Could Your Skin Issues Be Yeast Overgrowth or Candida? We Investigate the Connection

The skin struggle is real: Eczema, psoriasis, acne, rashes, and more can make you feel like you need to hide your skin. Trust us—we’ve experienced it, and we know how tricky resolving those issues can be. But are you sick of a revolving door of dermatologist appointments, steroid creams, and temporary solutions? Then you’ve come to the right place.

At Minneapolis Integrative Medicine, we treat the skin from the inside out. Why? Because we know the root of some skin issues isn’t merely topical. It can be a symptom of something being off in your gut.

How Gut Imbalances Impact Your Skin

The gut microbiome influences the development of skin-related conditions, such as acne, eczema, and psoriasis, through interactions between intestinal microbes and various cellular pathways. When it comes to skin conditions, microbes in our digestive tract create what are called metabolites that appear to specifically influence skin cell growth and inflammation.

Under normal circumstances, the communication between metabolites and these various cellular pathways promotes optimal skin health. However, when the gut is out of whack (say, you have something unwanted growing in there), these metabolites promote inflammation, activate your immune system, and can also cause the cells of your intestines to become leaky or permeable (hello, skin issues).

Candida, Yeast, and Your Skin

Candida is a type of yeast that’s naturally found in the gut. But, with our excess exposure to antibiotics, the amount of sugar in our diets, our high stress levels, it can overgrow and cause whats known as intestinal candidiasis. There’s even a specific strain of candida, called Candida krusei, that has been linked to eczema. Other strains may result in acne, IBS, seborrheic dermatitis, psoriasis, and other skin issues.

It all ties back to inflammation, and your body’s response to a perceived threat. Your immune system can get stressed, and head into overdrive, trying to push out the imbalances and overgrowth. Your skin acts as a detox organ—and the result is redness and flaking skin as the toxins get pushed out.



What You Can Do About Your Skin Issues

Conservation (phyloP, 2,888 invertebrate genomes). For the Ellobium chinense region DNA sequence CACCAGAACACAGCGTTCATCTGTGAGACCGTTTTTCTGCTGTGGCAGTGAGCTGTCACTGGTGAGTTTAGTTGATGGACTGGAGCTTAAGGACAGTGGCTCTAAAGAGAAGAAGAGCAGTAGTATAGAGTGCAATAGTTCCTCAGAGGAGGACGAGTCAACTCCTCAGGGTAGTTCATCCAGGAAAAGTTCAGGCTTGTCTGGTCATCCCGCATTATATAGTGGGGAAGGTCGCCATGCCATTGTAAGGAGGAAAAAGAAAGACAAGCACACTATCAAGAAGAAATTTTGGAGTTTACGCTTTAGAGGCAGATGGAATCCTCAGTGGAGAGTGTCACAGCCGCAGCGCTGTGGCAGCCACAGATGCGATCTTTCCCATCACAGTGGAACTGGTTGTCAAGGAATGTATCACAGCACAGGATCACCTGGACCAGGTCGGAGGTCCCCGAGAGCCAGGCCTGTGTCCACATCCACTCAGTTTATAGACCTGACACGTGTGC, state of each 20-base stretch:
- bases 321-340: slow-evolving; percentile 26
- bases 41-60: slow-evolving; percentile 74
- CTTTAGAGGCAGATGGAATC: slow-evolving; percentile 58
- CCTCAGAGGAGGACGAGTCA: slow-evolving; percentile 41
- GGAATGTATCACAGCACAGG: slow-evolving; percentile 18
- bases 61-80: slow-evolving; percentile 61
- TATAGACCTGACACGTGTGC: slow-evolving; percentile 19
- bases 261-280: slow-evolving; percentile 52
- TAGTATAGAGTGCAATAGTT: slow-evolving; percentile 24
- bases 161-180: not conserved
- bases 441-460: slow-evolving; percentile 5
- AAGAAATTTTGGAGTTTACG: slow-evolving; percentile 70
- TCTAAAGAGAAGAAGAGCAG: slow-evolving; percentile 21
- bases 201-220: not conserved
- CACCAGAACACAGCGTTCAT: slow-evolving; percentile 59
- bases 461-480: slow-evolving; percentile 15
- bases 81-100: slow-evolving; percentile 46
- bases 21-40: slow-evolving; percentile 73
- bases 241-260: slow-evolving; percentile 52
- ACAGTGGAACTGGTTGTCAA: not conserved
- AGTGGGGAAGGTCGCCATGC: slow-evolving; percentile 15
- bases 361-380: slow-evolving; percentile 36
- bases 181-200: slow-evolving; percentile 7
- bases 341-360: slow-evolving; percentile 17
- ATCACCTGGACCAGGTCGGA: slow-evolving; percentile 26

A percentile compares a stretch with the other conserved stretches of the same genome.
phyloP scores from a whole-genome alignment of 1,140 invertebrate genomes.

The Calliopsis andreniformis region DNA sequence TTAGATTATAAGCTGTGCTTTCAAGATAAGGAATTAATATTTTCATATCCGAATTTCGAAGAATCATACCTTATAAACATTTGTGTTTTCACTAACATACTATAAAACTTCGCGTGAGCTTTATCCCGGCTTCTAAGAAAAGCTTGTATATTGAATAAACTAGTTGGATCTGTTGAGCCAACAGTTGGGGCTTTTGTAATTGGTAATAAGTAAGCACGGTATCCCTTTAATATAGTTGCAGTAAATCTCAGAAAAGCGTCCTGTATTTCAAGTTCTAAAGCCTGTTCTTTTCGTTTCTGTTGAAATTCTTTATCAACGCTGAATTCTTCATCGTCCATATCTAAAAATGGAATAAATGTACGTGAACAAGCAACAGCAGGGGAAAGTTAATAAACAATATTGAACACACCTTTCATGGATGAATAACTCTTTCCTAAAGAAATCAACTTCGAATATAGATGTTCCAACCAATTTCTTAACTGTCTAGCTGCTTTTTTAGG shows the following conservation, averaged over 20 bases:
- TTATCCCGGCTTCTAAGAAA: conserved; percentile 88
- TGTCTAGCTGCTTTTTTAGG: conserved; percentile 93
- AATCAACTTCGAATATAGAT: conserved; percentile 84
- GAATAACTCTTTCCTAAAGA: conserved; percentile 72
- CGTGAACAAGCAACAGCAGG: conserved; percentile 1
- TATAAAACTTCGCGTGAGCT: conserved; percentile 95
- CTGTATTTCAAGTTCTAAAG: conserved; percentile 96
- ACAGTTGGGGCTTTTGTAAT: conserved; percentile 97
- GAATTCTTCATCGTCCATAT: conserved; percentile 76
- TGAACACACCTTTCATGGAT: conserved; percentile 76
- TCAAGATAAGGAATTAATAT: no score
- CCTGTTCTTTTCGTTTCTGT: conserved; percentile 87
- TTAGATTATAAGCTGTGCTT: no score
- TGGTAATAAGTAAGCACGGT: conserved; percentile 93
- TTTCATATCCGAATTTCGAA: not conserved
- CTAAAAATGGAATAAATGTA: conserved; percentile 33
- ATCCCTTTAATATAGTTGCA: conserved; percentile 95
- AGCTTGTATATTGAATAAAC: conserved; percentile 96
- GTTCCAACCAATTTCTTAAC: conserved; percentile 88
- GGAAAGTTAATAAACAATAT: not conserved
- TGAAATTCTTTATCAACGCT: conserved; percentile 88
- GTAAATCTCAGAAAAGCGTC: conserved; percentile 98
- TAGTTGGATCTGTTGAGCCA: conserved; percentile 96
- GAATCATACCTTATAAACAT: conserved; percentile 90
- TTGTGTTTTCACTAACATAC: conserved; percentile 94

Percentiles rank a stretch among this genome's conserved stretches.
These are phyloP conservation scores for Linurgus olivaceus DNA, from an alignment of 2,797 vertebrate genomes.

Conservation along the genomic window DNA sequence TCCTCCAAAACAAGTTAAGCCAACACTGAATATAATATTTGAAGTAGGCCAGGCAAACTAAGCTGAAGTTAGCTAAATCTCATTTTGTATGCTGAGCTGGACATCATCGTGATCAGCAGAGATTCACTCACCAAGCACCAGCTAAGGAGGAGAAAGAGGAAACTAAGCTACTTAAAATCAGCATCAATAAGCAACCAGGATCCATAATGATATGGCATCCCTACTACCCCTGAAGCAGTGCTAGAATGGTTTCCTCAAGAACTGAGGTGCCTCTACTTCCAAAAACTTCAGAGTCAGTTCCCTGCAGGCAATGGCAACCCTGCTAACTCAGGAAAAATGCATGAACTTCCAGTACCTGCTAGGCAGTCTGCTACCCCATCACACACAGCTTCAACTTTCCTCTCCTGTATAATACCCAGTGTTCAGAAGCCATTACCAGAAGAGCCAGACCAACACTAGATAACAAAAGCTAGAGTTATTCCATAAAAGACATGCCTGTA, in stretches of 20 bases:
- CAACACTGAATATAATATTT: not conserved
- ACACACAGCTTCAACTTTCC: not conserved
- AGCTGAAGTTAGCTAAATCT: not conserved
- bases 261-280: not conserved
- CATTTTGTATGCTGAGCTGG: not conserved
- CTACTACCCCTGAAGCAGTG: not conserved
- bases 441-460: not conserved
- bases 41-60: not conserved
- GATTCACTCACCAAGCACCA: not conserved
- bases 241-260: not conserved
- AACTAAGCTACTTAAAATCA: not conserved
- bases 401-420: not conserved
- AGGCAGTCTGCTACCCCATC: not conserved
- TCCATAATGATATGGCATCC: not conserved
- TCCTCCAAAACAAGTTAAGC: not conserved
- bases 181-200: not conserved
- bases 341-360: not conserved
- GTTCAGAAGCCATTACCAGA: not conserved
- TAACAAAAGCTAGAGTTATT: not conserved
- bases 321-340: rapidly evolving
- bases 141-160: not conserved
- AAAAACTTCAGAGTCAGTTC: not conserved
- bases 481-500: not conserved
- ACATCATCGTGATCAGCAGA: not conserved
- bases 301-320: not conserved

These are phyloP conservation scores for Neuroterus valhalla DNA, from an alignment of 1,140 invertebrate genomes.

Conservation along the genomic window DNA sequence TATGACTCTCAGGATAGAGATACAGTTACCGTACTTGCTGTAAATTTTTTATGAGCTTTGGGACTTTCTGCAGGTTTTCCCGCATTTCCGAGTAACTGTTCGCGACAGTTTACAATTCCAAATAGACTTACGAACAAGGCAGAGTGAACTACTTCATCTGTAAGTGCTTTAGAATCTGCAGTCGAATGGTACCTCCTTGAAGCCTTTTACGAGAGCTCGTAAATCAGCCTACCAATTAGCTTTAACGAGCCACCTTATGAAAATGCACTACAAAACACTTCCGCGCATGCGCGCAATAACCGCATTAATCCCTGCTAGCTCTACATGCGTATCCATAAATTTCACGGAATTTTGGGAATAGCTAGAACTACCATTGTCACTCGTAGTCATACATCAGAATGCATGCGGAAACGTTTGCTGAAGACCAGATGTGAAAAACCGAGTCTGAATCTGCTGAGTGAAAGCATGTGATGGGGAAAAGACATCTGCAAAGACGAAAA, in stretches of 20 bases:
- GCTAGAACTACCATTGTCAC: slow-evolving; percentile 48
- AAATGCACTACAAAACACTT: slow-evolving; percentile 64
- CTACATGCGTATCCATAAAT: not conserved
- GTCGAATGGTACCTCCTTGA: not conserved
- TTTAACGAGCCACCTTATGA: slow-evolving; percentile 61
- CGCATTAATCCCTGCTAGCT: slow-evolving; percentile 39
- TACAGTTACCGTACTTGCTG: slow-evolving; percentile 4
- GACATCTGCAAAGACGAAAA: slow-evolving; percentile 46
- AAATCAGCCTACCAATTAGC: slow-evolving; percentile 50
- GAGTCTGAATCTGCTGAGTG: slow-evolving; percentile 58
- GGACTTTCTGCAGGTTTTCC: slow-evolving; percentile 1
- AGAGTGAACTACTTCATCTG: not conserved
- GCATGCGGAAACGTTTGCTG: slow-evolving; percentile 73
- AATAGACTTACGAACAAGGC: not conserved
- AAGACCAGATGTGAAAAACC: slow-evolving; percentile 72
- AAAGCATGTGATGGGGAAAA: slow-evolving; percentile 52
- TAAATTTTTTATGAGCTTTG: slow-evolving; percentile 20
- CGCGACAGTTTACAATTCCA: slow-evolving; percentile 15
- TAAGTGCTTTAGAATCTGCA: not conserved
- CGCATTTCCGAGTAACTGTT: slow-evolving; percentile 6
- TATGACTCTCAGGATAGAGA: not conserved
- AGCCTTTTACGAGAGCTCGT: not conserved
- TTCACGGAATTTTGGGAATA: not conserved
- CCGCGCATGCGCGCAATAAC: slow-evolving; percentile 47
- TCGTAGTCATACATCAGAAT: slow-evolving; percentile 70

Many times, your best bet to treat skin issues is to begin from the inside out. Here are a few tips that can help you begin to see the connection between yeast and candida, and your eczema, psoriasis, and blemishes.

1. Manage Your Stress: Stress can play a huge part in gut imbalance. When we’re stressed, our bodies can get more frequently placed into fight-or-flight mode—triggering cortisol and adrenaline, and activating our sympathetic nervous system. That response can also trigger inflammation, if we’re repeatedly in that heightened state. Try counteracting stress on a daily basis to mitigate possible gut issues.

2. Get Your Labs Checked: Many dermatologists and conventional doctors see eczema and psoriasis as a problem with the function of the skin. But, because it can be rooted in more than just candida and yeast overgrowth, getting a full lab workup is a great next step to see what’s going on in your body. Don’t forget the microbiome test!

 3. Pay Attention to Your Sugar Intake: Sugar can unnecessarily feed other species of yeast including candida, and doing a quick inventory of how much sugar you eat regularly can help give you an idea of what might be contributing to your skin issues. Not only looking at cane sugar here, but foods that break down easily into sugars like refined grains, high-glycemic fruits, and sugar hidden in our favorite condiments. Dietary changes to reduce inflammation are a great next step, but we recommend chatting with your doctor before trying any new meal plan.

The verdict? Skin issues don’t have to be recurring. By treating from the inside out, and getting to the root of the imbalance, you can help reduce your eczema, psoriasis, ance and more!

Want to learn more about digestion and skin health? Schedule a complimentary, 15-minute consultation to explore how your digestion may be impacting your skin.